Ethical key learnings from participant observation with people with communication support needs

Principaux enseignements éthiques tirés de l’observation participante auprès des personnes ayant besoin d’aide à la communication

Deborah L. Lutz, PhD
Professor of Inclusive Education,
Catholic University of Applied Sciences, Freiburg, Germany

deborah [dot] lutz [at] kh-freiburg [dot] de


Despite ongoing advancement of inclusive research methodologies that allow people with disabilities to control, create and take ownership of the research process, the experiences of people with intellectual disabilities who use little or no verbal speech to communicate are underrepresented in research studies. A method with potential to facilitate their research participation is participant observation. Ethical concerns and questions, however, may intimidate or discourage researchers in using the method with people with communication support needs. In this article, I use ethnographic field notes and personal reflections about working as a participant observer with people with communication support needs. I describe and analyse three points of consideration in using the method to draw out ethical key learnings, which revolve around (1) the influence of third parties, (2) observing the person in the absence and presence of research participants, and (3) balancing views on research participants. I end the article with a discussion about the ethical key learnings and argue that participant observation can provide researchers with a considerable amount of time to become familiar with people’s communication preferences, but that they need to be committed to reflecting on and resolving the ethical tensions and questions they experience in researching with people with communication support needs.


Malgré les progrès continus des méthodologies de recherche inclusives qui permettent aux personnes handicapées de contrôler, de créer et de s’approprier le processus de recherche, les expériences des personnes ayant une déficience intellectuelle qui communiquent peu ou pas verbalement sont sous-représentées dans les projets de recherche. Une méthode susceptible de faciliter leur participation à la recherche est l’observation participante. Cependant, des préoccupations et des questions éthiques peuvent intimider ou décourager les scientifiques d’utiliser cette méthode avec des personnes ayant besoin d’aide à la communication. Dans cet article, j’utilise des notes de terrain ethnographiques et des réflexions personnelles sur le travail d’observation participante auprès de personnes ayant besoin d’aide à la communication. Je décris et analyse trois éléments à prendre en compte avant d’utiliser cette méthode pour en tirer des enseignements éthiques importants, qui tournent autour (1) de l’influence de personnes tierces, (2) de l’observation de la personne en l’absence et en présence des participant·es à la recherche et (3) de l’équilibre des points de vue sur les participant·es à la recherche. Je termine l’article en discutant des principaux enseignements éthiques et je soutiens que l’observation participante peut fournir aux scientifiques beaucoup de temps pour se familiariser avec les préférences de communication des gens, mais qu’elles et ils doivent s’engager à réfléchir et à résoudre les tensions et questions éthiques rencontrées lors de leurs projets avec des personnes ayant besoin d’aide à la communication.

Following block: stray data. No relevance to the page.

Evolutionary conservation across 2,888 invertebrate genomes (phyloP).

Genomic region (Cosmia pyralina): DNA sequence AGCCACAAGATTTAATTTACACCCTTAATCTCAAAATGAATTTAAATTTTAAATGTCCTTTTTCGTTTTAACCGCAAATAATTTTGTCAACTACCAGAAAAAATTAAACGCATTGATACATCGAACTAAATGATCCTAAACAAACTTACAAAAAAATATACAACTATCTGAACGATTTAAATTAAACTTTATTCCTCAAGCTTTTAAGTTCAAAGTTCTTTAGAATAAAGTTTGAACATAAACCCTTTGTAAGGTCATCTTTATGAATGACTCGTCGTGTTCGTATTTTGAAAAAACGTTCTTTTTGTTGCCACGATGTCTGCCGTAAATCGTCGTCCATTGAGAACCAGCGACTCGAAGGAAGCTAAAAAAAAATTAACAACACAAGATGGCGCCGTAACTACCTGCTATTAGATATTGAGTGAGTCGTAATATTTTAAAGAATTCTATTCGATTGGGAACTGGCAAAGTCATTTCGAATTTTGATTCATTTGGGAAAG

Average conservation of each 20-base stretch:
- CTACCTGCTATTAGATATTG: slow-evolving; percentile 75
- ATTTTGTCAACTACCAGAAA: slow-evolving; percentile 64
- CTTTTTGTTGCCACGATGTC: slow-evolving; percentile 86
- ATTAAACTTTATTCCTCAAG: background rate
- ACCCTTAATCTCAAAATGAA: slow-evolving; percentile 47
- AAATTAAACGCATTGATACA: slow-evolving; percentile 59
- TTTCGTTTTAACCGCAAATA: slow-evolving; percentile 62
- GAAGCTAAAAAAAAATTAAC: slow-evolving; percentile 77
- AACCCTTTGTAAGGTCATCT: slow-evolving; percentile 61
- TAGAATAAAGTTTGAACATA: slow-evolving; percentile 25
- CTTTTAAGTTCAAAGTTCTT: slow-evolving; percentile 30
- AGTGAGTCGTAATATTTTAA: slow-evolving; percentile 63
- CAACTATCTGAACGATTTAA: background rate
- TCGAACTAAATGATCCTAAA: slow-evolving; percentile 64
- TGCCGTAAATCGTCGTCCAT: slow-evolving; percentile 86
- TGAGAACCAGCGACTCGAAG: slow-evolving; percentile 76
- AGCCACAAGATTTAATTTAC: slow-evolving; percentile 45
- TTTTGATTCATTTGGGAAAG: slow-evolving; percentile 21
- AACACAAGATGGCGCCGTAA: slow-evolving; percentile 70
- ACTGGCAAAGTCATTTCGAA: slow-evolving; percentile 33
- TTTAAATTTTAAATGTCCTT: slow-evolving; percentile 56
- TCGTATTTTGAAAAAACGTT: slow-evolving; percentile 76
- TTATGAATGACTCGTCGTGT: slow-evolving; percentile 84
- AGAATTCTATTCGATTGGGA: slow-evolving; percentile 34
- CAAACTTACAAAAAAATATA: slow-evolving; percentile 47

Keywords: Participant observation, intellectual disabilities, communication support needs, reflexive ethnographic research, ethical considerations, research participation

Acknowledgements: I would like to thank Sallie-Anne Moad for reflexive research conversations and the reviewers for helpful feedback on the article. Special thanks and appreciation go to the research participants who opened up to me and let me learn from them.


Despite ongoing advancement of inclusive research methodologies that allow people with disabilities to control, create and take ownership of the research process (e.g. García-Iriarte et al., 2021; Strnadová & Cumming, 2014), the experiences of people with intellectual disabilities who use little or no verbal speech to communicate are still underrepresented in research studies (de Haas et al., 2022; Nind & Strnadová, 2020). A method that can help in exploring and representing their perspectives in research is participant observation.